Well, I&#39;ll be better able to understand your position after I read what Out to Lunch has suggested. What do You suggest I read to understand your position?

    • Andy Wilson says:

      Lenin did not make Stalin a possibility, in the sense that there is no organisational formula on earth that could have prevented Stalin&#39;s rise. You speak of Lenin&#39;s over-repressive use of violence, etc., but this leaves a lot open to question. Did Lenin make grevous mistakes in that period – I believe so. Does that mean that Lenin&#39;s attitude to organisation is therefore irretrievably

    • Anonymous says:

      I&#39;m not talking about Lenin as a precursor of Stalin in a strictly formal and organisational sense. Lenin built the apparatuses of terror and violence – Stalin just utilised them with more efficiency. However, I actually largely agree with what you said – particularly about using parts of his theoretical works to build a better mode of organisation. But the fundamental contradiction

    • John B-R says:

      Than you all. If I were to make a suggestion re: organization, Andy, and please understand that this is only from what I&#39;ve read and been able to understand from 5000 miles away, they would be nothing original, they would be along the lines of what others have already suggested, here and elsewhere: less power to the CC etc, more power to the membership, more room for discussion, i.e. a return

  • Take back Lenin from the Leninists:<br /><br />&#39;The model operated currently by the SWP is not that of the Bolshevik revolution. It is a version of the Zinovievite model adopted during the period of “Bolshevisation” in the mid-1920s and then honed by ever smaller and more marginal groups. When Alex implies that somehow we have developed a ‘distilled’ version of Bolshevik democratic centralism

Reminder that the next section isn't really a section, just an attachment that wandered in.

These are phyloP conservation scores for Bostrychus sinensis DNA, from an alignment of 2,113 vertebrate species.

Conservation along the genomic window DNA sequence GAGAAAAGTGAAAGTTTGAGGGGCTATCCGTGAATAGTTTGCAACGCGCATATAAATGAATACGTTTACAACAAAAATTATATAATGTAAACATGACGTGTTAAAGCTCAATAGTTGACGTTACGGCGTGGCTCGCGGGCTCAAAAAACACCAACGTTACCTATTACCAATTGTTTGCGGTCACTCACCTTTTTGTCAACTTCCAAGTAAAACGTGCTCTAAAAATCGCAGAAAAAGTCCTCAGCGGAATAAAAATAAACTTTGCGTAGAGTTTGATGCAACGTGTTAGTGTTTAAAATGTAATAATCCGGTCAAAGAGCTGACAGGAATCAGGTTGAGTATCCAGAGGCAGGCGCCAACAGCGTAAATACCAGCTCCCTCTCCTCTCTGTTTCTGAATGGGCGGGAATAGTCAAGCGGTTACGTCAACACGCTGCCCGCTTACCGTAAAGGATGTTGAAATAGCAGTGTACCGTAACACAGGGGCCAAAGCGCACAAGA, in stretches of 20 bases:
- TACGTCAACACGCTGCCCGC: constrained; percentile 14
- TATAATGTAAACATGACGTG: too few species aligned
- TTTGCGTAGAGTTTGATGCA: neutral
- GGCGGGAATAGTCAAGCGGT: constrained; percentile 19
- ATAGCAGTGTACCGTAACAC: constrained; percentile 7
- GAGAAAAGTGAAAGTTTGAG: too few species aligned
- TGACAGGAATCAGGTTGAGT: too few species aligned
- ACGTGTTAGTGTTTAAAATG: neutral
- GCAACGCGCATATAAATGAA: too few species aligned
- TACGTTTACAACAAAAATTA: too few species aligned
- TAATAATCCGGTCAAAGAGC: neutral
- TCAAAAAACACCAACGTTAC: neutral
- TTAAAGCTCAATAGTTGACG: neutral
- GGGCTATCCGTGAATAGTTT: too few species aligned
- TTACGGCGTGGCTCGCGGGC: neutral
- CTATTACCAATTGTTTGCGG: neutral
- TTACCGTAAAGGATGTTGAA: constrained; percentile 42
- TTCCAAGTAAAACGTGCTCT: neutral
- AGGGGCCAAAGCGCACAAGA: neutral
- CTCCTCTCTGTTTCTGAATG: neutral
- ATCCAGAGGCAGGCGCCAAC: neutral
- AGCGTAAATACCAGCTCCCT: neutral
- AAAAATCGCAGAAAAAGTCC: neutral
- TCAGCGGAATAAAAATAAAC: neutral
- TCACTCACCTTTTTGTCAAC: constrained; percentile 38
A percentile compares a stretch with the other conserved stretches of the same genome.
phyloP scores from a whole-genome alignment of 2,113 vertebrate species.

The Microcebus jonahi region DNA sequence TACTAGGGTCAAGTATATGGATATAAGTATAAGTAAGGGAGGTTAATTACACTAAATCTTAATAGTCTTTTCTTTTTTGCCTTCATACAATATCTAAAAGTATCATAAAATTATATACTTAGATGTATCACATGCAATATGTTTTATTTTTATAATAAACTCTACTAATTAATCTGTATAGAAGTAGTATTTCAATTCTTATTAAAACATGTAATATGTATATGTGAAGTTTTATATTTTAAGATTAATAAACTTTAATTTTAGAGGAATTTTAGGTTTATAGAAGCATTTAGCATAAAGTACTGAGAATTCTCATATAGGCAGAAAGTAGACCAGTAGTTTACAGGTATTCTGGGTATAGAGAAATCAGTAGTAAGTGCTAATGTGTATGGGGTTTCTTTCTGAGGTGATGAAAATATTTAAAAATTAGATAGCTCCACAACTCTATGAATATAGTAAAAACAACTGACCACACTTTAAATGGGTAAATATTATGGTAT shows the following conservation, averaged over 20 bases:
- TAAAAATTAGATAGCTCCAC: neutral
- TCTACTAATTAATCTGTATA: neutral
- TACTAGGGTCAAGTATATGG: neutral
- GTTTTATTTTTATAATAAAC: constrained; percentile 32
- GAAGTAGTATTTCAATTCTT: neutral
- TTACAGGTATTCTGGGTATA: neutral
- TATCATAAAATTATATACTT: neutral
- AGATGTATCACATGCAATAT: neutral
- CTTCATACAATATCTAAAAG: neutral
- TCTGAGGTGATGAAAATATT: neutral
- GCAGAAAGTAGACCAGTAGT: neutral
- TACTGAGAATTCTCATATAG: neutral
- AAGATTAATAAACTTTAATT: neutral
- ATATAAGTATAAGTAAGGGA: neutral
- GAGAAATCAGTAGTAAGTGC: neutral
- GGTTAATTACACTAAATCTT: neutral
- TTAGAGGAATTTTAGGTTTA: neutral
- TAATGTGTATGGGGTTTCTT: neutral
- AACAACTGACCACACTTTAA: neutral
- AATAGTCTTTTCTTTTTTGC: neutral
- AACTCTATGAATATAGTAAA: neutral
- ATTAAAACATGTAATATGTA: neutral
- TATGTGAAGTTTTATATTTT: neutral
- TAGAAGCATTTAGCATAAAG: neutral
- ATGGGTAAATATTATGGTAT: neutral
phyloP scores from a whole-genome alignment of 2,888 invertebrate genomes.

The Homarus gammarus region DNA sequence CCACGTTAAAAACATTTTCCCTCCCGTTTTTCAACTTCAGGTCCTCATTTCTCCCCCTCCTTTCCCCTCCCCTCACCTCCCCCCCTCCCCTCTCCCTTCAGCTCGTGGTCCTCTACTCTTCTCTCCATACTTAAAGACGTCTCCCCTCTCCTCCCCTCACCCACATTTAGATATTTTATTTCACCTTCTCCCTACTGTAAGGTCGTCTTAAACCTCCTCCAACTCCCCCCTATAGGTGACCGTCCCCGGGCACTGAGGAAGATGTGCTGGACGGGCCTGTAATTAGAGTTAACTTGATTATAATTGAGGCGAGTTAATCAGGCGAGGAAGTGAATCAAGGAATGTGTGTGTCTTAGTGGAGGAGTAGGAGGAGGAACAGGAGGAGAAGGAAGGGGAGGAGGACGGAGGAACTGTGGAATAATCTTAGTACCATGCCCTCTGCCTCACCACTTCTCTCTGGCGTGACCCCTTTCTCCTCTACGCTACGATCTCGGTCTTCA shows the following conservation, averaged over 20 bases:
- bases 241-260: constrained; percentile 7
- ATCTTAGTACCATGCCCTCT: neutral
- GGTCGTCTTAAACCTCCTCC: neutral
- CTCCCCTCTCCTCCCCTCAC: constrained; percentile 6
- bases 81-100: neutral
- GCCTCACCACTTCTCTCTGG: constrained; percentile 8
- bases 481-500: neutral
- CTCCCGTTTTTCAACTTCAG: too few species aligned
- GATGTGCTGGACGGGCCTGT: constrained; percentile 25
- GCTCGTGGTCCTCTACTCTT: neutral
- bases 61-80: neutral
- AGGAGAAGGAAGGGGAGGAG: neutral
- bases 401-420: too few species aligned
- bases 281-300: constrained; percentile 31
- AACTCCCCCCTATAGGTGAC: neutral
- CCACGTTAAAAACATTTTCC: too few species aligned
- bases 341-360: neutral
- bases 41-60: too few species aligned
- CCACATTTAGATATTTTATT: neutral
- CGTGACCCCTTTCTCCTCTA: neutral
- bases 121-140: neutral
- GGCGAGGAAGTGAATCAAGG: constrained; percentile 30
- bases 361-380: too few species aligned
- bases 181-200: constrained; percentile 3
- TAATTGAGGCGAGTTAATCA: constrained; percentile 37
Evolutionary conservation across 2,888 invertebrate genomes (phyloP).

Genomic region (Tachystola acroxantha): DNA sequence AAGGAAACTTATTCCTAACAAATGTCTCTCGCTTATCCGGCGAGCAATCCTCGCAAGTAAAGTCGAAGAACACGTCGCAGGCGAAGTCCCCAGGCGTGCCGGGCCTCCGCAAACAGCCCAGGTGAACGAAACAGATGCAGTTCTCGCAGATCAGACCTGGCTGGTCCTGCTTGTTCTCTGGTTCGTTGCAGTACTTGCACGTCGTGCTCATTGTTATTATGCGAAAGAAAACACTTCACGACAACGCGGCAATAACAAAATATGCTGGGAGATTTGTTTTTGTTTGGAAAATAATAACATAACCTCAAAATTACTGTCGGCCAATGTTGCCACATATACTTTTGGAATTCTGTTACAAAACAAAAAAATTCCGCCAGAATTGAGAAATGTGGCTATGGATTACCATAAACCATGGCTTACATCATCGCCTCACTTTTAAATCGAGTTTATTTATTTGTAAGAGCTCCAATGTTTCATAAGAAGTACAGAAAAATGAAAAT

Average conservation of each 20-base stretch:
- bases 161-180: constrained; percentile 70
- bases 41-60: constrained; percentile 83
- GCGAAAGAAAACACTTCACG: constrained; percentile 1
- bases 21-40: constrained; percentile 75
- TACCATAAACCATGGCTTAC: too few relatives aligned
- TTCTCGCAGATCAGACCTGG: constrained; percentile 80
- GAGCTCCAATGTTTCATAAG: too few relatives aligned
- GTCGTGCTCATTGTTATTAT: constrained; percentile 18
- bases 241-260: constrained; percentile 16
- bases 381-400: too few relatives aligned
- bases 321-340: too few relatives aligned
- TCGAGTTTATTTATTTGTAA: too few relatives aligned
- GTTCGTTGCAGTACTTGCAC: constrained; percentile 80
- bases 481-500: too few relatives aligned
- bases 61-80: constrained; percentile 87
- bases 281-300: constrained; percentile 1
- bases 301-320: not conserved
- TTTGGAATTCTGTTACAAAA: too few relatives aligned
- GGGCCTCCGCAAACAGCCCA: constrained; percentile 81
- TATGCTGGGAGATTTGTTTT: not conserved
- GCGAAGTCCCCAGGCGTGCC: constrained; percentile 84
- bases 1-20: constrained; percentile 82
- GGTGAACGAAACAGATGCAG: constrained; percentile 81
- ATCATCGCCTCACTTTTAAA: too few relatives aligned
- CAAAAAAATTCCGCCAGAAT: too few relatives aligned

• Anonymous says:

    John B-R, I think you can&#39;t go wrong with Luxemburg and Kautsky, with maybe some of f Joel Kovel&#39;s criticisms of Bolshevism thrown in for good measure.

  • Out to Lunch says:

    Sorry, John B-R, my original &quot;Go Away&quot; was more directed at Anonymous than you. As I suspected, Anonymous is actually a liberal, i.e. has illusions in the democratic fairness of naturally-existing capitalism before these horrible Marxists interfere. Andy&#39;s point is crucial. Capitalism gives us no choice: it needs war and instability and repression so its form of exploitation can

    • Anonymous says:

      I&#39;m sorry Out to Lunch, but what you accuse me of would only be accurate if Marxism necessarily equaled Leninism or Bolshevism. But let me ask you a question. So let me just ask you a brief theoretical question: If you were part of a revolutionary party that somehow managed to seize control of the state, would you suspend democracy? Would you ban bourgeois political parties and formations

    • Anonymous says:

      Two points; just to make clear to OtL, whoever that particular &#39;Anonymous&#39; poster is, it is NOT me: Signed DC AKA. <br /><br />To &#39;Anon&#39;, a revolution is not to be carried out by a party. It is carried out by the working class. The party&#39;s role is, to help to unify the various struggles, and assist in the generalisation of class consciousness, towards revolution. <br />The

    • Andy Wilson says: